I have really had a lot of fun shooting pictures of things and learning about photography in the last few years. One thing I love about digital photography is that you don’t need to spend a lot of money to take a lot of pictures. I have had an absolute blast playing around making pinhole lenses, taking infra red pictures, and playing around with garage sale flashes.
Here are a lot of ideas (and links!) for gifts for the photographer in your life, arranged by price from low to high. Most of these links are nikon-specific, but if you like the idea, there is definitely a canon version to be found out there! Side note: if you don’t want to read my interpretation, then you can just click here and find the list at amazon.
ir remote – You can control your camera with a remote! These little guys are good for group photos, stop motion work, and for the times your camera is way out of reach. They’re cheap too!
flash slave – This is a neat tiny little bit of electronics that you pop onto the bottom of a flash and it will fire whenever it sees another flash fire. These aren’t as good as the high tech versions out there, but they still do the trick a lot of the time. These can be found for $8
There really are few magazines that I eagerly look forward to. There are even fewer that I can’t hold back from reading in the bookstore BEFORE my subscription arrives (I just can’t hold back!) MAKE is chock full of cool projects, ideas, and people. They have detailed build plans for some of their projects, and they are always a source of inspiration. To give a gift subscription click here of just go to http://www.makezine.com/ There seem to be a few different deals out there. Sometimes you can get a makers notebook for free, and sometimes you can get an extra issue. You get to pick your deal.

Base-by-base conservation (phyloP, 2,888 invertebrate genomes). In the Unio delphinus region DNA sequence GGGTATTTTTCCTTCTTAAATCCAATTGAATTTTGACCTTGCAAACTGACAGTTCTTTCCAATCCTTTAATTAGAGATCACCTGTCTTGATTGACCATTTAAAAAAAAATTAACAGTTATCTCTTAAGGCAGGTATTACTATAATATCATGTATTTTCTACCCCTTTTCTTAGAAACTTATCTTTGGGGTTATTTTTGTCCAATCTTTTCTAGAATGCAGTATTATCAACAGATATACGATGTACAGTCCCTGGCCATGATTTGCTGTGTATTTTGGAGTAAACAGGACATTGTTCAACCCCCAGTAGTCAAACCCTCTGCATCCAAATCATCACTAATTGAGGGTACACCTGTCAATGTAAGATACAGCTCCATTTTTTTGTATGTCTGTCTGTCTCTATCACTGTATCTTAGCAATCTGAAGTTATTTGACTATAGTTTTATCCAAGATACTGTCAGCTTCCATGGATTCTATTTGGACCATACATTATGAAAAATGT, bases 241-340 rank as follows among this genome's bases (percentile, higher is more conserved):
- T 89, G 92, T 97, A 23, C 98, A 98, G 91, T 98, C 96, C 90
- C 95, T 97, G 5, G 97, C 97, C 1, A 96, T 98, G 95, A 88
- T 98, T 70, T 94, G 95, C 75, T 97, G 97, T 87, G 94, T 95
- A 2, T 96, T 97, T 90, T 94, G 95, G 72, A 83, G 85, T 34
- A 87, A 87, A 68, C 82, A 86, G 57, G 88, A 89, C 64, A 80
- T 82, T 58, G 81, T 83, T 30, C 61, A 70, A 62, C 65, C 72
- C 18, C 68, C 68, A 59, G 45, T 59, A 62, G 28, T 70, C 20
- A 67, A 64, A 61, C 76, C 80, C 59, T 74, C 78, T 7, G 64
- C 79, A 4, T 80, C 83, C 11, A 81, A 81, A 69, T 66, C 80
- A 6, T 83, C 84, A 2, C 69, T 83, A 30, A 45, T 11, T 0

It should also be noted that their blog is one of my main interests on the internet. You can find it at http://blog.makezine.com/ and it is almost like a new issue that arrives every time you hit the refresh button!
Make seems to be about celebrating the unabashed love of technology, and I unabashedly love that. If you know of someone who might like it – get it for them. If you already get it – loan out a few copies to your friends. This magazine deserves some more evangelism!
One gift that geeks undeniably love are tools. The tricky thing is finding ones that not only they don’t have, but also need. I can’t imagine anyone interested in electronics NOT owning a soldering iron, but almost all beginners start out with a really useless $8 radioshack iron. That thing usually has a very blunt tip, is uncomfortable, and is almost never the right temperature. It really is amazing anyone can learn how to solder on one of those. Last year I became the proud owner of a Weller WLC100, and I suggest you do the same.
I’m sure you are wondering what makes this is soldering iron better.
-It’s MUCH more comfortable in your hand
-It has a variable temperature dial so that you can gently heat components.
-It is much more stable on the desk, and it has an orange light on it that lights up whenever the unit is powered (and therefore much less likely to light your shop on fire!)
-And lastly, when you work with it you feel like you are using the proper tool for the job. We have all been in a situation where you are stripping wires with a kitchen knife, or cutting a hole in a box with a plastic fork. Sometimes you need to use the wrong tool for the job, but when you have the perfect tool for the job it really makes the process much more enjoyable.